Model 3

Tesla Model 3 SR Battery degradation after 1 year

I have just completed one year with Tesla Model 3 SR and I was surprised to see that the maximum range have a significant drop and now it is showing 352 KM for full charge. This is almost 12% degradation in 1 year. Is this normal ?
«13

Comments

  • Thanks, this was really helpful. I was little worried to see that.
  • @go4arjun_98538402, above posters are correct. Our M3LR almost one year old and our range has been anywhere from 296-310. In past month alone it went up and down and up again from 301 to 308.
  • The battery meter range estimate is not influenced by driving style. It is based on the EPA rated efficiency and the ESTIMATED battery capacity remaining. The energy graph is based upon actual driving efficiency. So there are two different range estimates presented on the display.

    As others have stated. The battery meter range is just an estimate and not an indicator of battery health. Having said that some degradation is normal and should be expected even early in the car’s life. However, the battery meter range does not represent degradation.

    https://www.tesla.com/support/range
  • Also degradation makes your range go only one way. And can't go up and down.
  • My sr+ is also in the 350km range after 1 year and almost 50k km.
  • @"Magic 8 Ball" No, you just have to go downhill more than uphill.
  • Nice M8B!

    The range and misleading degradation issues come up so often, I wrote a detailed article to explain it:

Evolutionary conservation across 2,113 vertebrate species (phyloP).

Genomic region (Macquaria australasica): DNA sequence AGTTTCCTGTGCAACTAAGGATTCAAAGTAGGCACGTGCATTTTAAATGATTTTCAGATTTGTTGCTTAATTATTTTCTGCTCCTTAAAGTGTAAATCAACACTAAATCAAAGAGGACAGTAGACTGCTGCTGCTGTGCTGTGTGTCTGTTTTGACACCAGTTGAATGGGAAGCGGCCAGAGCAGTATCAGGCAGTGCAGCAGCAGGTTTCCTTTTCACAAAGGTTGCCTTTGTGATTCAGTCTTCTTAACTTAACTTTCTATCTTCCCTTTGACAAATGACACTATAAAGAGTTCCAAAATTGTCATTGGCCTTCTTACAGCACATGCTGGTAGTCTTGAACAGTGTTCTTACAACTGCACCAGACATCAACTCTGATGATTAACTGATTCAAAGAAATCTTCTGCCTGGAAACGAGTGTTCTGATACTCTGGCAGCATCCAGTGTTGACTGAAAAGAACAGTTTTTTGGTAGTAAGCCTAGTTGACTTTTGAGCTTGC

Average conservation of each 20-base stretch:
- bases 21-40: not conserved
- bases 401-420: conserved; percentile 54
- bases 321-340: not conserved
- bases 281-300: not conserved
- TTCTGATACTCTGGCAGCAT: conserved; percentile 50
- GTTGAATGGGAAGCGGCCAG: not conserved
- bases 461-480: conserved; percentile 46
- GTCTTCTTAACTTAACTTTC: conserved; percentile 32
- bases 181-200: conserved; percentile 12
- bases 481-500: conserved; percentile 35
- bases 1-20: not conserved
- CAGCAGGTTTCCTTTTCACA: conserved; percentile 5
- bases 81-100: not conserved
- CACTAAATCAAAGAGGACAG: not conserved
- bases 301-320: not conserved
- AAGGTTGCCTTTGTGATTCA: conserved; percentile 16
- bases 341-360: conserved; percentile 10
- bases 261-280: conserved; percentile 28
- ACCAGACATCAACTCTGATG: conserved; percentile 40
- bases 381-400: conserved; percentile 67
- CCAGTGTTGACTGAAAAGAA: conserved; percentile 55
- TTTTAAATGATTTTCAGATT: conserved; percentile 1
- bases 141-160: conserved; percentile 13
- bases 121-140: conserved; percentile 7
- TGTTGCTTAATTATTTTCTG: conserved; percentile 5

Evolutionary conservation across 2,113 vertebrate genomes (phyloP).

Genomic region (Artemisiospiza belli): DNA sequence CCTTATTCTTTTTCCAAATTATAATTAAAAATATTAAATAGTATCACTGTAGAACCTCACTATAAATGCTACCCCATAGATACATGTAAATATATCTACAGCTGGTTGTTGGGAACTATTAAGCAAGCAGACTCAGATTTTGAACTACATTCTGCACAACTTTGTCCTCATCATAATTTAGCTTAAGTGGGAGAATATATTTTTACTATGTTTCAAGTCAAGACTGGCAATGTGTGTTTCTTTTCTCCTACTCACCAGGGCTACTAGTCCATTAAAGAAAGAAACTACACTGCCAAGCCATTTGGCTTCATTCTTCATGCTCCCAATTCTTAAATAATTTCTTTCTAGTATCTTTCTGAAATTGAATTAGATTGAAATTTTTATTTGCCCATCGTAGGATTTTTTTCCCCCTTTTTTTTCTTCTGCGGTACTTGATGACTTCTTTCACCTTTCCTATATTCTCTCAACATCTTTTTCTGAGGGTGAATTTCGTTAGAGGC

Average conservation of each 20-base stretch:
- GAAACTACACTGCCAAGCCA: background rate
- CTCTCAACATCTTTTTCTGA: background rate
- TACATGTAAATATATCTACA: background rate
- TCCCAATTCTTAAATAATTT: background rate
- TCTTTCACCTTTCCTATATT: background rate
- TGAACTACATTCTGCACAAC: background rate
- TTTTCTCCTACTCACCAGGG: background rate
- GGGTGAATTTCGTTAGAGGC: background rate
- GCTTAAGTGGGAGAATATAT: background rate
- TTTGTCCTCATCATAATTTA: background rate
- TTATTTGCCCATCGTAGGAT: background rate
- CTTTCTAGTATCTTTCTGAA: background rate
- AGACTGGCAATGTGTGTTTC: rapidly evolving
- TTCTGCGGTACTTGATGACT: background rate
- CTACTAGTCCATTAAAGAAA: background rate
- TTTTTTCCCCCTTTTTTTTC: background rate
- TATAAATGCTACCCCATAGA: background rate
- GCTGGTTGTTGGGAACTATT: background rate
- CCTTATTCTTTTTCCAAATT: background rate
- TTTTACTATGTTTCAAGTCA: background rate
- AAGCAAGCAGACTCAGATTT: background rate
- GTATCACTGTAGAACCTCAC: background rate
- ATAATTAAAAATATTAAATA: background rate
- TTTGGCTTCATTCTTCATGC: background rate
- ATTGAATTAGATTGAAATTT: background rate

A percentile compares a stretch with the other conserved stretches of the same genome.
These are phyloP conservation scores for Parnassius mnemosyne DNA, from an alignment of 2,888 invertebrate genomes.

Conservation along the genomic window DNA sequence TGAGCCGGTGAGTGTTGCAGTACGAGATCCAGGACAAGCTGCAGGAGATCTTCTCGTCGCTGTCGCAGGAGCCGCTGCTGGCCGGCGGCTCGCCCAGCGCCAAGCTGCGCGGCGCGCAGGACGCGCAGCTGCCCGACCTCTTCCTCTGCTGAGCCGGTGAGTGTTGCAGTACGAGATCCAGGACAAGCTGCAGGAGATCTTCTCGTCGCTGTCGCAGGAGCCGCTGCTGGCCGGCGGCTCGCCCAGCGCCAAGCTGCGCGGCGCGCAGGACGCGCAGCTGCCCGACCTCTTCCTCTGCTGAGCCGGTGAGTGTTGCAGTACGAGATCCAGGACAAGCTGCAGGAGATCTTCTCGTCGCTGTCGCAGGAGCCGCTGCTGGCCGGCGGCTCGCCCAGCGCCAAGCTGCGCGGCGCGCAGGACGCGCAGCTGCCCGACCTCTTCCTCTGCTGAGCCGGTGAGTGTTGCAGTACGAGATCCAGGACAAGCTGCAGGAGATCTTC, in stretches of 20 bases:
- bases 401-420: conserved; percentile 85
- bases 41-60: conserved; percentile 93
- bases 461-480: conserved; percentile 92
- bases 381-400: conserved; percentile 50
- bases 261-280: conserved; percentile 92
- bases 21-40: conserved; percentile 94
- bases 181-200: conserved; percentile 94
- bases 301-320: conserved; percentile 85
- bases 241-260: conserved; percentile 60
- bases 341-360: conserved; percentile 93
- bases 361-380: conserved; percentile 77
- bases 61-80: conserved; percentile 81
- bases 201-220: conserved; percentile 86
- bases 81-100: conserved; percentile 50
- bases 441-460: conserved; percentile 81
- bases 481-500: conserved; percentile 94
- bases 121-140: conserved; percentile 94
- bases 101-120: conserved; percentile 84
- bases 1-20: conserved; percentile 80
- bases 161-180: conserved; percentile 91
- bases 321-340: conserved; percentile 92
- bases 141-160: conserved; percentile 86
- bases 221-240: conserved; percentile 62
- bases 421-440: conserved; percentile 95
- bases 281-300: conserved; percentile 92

https://teslatap.com/articles/range-university/

    It also shows how to calibrate the range indicator and shows charts of battery degradation by miles from many owners.
  • I've had my M3 SR+ for 13 months and 14,000 miles. I've set the battery meter to show me the state-of-charge percentage rather than estimated range. My range has been pretty much averaging to 250 miles for a full-charge equivalent. Weather, temperature and driving conditions are all factors, but otherwise the batteries are performing as advertised.
  • Not normal and not likely the battery has that much degradation. I deep discharge frequently, all fast DC charging and 32,000 miles in about a year and my battery degradation is 6%.

    https://forums.tesla.com/discussion/173888/model-3-battery-degradation-6-first-year-37-000-miles

    Here are some links that you can use to check it out. I'd go with StatsApp first if you have an iPhone, easy to understand graphic. Then use the Battery Health companion app to see where you Model 3 is vs. other owners.

    TeslaFI.com will show you your battery degradation.

    https://imgur.com/y9IFMFm

    And StatsApp is another IOS app that does the same thing.

    https://www.maadotaa.com/

    https://imgur.com/hXnUjwH

    There's a companion app, Battery Health, that you can use to compare your battery degradation to other Model 3s.

    https://imgur.com/vQwhJlO
  • None show real degradation
  • Like stingray said the miles on the battery meter are fixed and based on EPA rating. Anyone who says differently probably doesn’t actually own a Tesla. Personally I think Tesla messed up making the meter have the option to read distance instead of just %, It creates confusion. Does your phone battery meter read minutes? Set the battery to % and use the energy app for estimated range.
  • > @coleAK said:
    > Like stingray said the miles on the battery meter are fixed and based on EPA rating."

    Don't think that is correct. As battery capacity drops so does the Rated Range shown on the battery meter. People would be running out of power if it was not accurate at matching battery capacity with miles to go.

    It does use the based EPA miles so the Rated Range number is not adjusted for environmental condidtions but it is reading the battery capacity which is diminished by battery degradation.
  • > @FISHEV said:
    > > @coleAK said: